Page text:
This is going to be a recurring theme, but I’ll say again that the animated series manages a level of moral complexity that exceeds most kids’ shows (and, while we’re at it, most adult shows). The bridge crew’s struggle with whether or not to inform Mantilles of their impending and potentially unstoppable doom was thoughtful and serious. Do we prompt wide-scale, potentially destructive panic? Or do we let any chance of escape, for anyone, pass forever? They wound up passing the buck a little, but we did get to see the decision, even if Kirk didn’t make it. (Picking 5000 children kind of means perpetuating your race with a bunch of emotionally and psychologically traumatized orphans, but I digress.) I may have to add a new tag: “That’s some heavy stuff.”

The climax of the episode revolves around whether to kill this unknown creature or allow millions of humans to die. The answer is, again, obvious to those of us who recognize the nobility of these characters (and who have seen this plot before), but there’s an interesting secondary morality going on, too.  When Kirk makes the decision to destroy the creature, note the way he doesn’t spare a single thought for his own destruction. There is no reference or allusion to the fact that they will all die. Instead he mourns that he’ll be responsible for destroying a unique, probably intelligent creature unlike anything the galaxy has ever seen before. What amazes me, though, is not just that these choices have to be made in the context of an animated cartoon–it’s that the characters actively discuss their complexity amongst each other. They talk openly about the difficulties, the pros, the cons, and the seriousness of their decisions.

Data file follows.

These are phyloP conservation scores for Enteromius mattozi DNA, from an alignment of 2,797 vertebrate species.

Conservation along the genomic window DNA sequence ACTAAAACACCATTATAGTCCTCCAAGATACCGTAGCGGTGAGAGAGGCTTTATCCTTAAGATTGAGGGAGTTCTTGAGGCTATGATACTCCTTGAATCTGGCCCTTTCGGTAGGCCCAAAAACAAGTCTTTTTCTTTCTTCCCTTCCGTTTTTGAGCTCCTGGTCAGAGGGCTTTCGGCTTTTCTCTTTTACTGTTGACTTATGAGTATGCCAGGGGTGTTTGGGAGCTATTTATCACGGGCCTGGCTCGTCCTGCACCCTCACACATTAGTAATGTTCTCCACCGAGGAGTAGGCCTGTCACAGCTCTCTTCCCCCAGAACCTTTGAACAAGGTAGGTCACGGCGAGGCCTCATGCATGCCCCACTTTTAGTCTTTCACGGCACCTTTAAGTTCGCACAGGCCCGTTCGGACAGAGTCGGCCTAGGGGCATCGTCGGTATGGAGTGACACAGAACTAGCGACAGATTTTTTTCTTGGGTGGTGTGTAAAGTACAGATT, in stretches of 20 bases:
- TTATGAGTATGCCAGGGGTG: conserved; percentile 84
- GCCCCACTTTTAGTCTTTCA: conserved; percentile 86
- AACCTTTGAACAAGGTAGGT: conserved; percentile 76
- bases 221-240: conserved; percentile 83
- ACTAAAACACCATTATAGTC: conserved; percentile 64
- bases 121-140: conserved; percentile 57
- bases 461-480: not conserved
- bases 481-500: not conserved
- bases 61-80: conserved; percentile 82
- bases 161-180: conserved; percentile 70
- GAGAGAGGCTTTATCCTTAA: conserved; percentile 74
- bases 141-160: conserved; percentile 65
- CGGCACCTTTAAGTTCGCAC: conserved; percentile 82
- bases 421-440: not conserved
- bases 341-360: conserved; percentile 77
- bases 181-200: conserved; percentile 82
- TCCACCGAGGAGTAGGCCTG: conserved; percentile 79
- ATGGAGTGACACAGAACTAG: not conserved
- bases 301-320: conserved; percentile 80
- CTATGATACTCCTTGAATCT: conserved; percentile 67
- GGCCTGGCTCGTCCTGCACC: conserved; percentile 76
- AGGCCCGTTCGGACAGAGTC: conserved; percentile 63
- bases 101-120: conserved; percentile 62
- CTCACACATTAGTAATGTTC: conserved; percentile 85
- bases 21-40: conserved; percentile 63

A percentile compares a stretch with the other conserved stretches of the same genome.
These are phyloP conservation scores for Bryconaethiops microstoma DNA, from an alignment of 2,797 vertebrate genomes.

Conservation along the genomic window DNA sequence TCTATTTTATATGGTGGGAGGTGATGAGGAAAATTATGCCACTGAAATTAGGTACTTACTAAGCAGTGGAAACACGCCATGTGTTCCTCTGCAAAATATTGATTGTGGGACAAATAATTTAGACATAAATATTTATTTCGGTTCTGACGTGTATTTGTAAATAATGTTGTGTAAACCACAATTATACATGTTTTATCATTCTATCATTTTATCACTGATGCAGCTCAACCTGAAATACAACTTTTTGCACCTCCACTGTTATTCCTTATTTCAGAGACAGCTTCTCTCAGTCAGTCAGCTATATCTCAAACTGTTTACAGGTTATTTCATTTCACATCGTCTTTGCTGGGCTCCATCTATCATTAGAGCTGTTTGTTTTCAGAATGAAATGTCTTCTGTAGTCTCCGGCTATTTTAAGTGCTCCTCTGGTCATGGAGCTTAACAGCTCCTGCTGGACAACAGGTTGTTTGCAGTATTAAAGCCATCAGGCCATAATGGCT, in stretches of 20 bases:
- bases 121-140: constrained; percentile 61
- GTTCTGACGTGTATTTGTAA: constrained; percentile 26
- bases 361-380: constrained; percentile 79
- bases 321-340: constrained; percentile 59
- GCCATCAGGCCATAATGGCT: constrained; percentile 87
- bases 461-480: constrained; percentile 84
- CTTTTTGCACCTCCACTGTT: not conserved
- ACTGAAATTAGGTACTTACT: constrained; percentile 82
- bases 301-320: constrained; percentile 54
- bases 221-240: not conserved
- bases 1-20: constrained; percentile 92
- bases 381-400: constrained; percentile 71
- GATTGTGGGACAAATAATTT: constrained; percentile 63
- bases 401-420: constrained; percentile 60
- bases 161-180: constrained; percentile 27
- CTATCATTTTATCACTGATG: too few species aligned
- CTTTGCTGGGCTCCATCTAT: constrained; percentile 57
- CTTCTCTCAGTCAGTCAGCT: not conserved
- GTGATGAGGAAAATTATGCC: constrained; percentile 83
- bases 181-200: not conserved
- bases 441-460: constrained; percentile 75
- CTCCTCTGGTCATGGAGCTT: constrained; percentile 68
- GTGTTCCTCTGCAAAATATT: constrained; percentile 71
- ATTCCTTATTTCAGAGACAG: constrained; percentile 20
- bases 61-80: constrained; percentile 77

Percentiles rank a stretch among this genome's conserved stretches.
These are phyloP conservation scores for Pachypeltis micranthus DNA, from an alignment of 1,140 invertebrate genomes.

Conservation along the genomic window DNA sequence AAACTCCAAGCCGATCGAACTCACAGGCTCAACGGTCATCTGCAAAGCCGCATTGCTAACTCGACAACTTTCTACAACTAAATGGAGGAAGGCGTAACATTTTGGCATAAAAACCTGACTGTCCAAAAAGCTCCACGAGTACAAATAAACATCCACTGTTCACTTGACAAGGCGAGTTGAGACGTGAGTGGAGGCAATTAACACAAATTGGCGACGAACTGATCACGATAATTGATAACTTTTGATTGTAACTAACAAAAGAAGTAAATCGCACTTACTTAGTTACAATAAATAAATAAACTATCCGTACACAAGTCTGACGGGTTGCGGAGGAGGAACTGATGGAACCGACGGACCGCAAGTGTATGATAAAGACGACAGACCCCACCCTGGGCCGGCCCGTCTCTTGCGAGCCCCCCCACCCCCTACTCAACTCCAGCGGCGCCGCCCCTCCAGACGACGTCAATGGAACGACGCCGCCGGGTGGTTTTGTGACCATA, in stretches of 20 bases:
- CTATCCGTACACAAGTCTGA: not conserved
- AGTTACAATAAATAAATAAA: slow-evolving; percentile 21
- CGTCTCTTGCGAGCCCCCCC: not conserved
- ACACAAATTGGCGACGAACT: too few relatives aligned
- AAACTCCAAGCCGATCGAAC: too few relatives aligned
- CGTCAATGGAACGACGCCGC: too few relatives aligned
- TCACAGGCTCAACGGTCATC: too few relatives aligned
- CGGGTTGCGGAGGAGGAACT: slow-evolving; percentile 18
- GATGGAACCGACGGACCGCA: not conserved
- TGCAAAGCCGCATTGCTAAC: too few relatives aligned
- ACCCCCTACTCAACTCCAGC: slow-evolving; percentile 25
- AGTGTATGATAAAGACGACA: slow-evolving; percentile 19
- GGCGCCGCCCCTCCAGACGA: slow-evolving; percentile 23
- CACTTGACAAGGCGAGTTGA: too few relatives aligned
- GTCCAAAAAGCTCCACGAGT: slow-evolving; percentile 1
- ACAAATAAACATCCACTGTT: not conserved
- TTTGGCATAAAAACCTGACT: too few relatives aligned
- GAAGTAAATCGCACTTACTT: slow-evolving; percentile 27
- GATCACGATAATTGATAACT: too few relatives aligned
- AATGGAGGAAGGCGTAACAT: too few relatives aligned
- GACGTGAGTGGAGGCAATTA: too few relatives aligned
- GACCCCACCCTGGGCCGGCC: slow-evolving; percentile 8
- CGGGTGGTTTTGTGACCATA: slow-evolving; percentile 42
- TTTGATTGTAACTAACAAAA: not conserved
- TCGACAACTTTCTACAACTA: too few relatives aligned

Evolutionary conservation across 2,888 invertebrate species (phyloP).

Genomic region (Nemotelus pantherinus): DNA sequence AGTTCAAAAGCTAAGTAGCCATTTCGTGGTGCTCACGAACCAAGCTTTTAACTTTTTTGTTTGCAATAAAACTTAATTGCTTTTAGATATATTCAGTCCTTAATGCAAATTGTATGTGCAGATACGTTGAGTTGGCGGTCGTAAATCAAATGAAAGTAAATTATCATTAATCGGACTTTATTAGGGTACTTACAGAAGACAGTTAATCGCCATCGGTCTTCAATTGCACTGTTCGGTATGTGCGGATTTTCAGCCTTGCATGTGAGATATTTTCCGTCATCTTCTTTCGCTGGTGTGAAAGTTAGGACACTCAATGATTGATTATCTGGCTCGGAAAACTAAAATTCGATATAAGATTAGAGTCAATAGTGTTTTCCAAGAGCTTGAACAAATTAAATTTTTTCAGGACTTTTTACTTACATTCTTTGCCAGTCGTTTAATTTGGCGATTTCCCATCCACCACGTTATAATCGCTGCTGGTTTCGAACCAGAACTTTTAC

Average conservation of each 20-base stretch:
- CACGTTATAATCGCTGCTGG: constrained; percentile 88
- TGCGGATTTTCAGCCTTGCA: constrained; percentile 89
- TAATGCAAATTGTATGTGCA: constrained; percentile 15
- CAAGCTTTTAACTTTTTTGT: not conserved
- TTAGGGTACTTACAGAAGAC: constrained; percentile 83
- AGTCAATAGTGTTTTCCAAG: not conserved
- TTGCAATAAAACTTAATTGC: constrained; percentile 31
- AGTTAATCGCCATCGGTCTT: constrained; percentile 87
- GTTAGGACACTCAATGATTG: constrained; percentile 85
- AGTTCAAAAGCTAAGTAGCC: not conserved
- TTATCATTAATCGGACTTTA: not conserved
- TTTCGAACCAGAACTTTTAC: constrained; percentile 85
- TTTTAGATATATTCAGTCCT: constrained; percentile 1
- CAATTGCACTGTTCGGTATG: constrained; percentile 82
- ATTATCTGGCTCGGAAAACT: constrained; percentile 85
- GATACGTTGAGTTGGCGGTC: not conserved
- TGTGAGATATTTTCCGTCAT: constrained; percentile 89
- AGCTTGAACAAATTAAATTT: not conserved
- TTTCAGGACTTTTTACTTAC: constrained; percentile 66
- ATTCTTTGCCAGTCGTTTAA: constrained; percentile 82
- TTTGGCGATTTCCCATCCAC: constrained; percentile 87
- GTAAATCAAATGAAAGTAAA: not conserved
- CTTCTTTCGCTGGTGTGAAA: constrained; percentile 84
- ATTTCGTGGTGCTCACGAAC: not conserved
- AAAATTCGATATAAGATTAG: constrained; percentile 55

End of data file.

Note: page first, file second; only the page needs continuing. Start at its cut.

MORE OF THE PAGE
And finally, the episode concludes on an almost exhilarating note. They’ve managed to not only communicate with an extraordinarily alien species, but, to use the parlance of the time, Spock’s mind is totally blown. In seeking out new life, he’s expanded his own Vulcan experience that much more and come to see the universe through a different window.

Great work, Marc Daniels.

Torie’s Rating: Warp 5 (on a scale of 1-6)

Eugene Myers: This episode is far more interesting than its silly title suggests. Despite some odd dialogue (“It is like a huge bull grazing here and there in the pasture of the universe.”), I was intrigued by the Galactus-like space cloud consuming planets and Enterprise‘s Innerspace voyage through its alien digestive tract.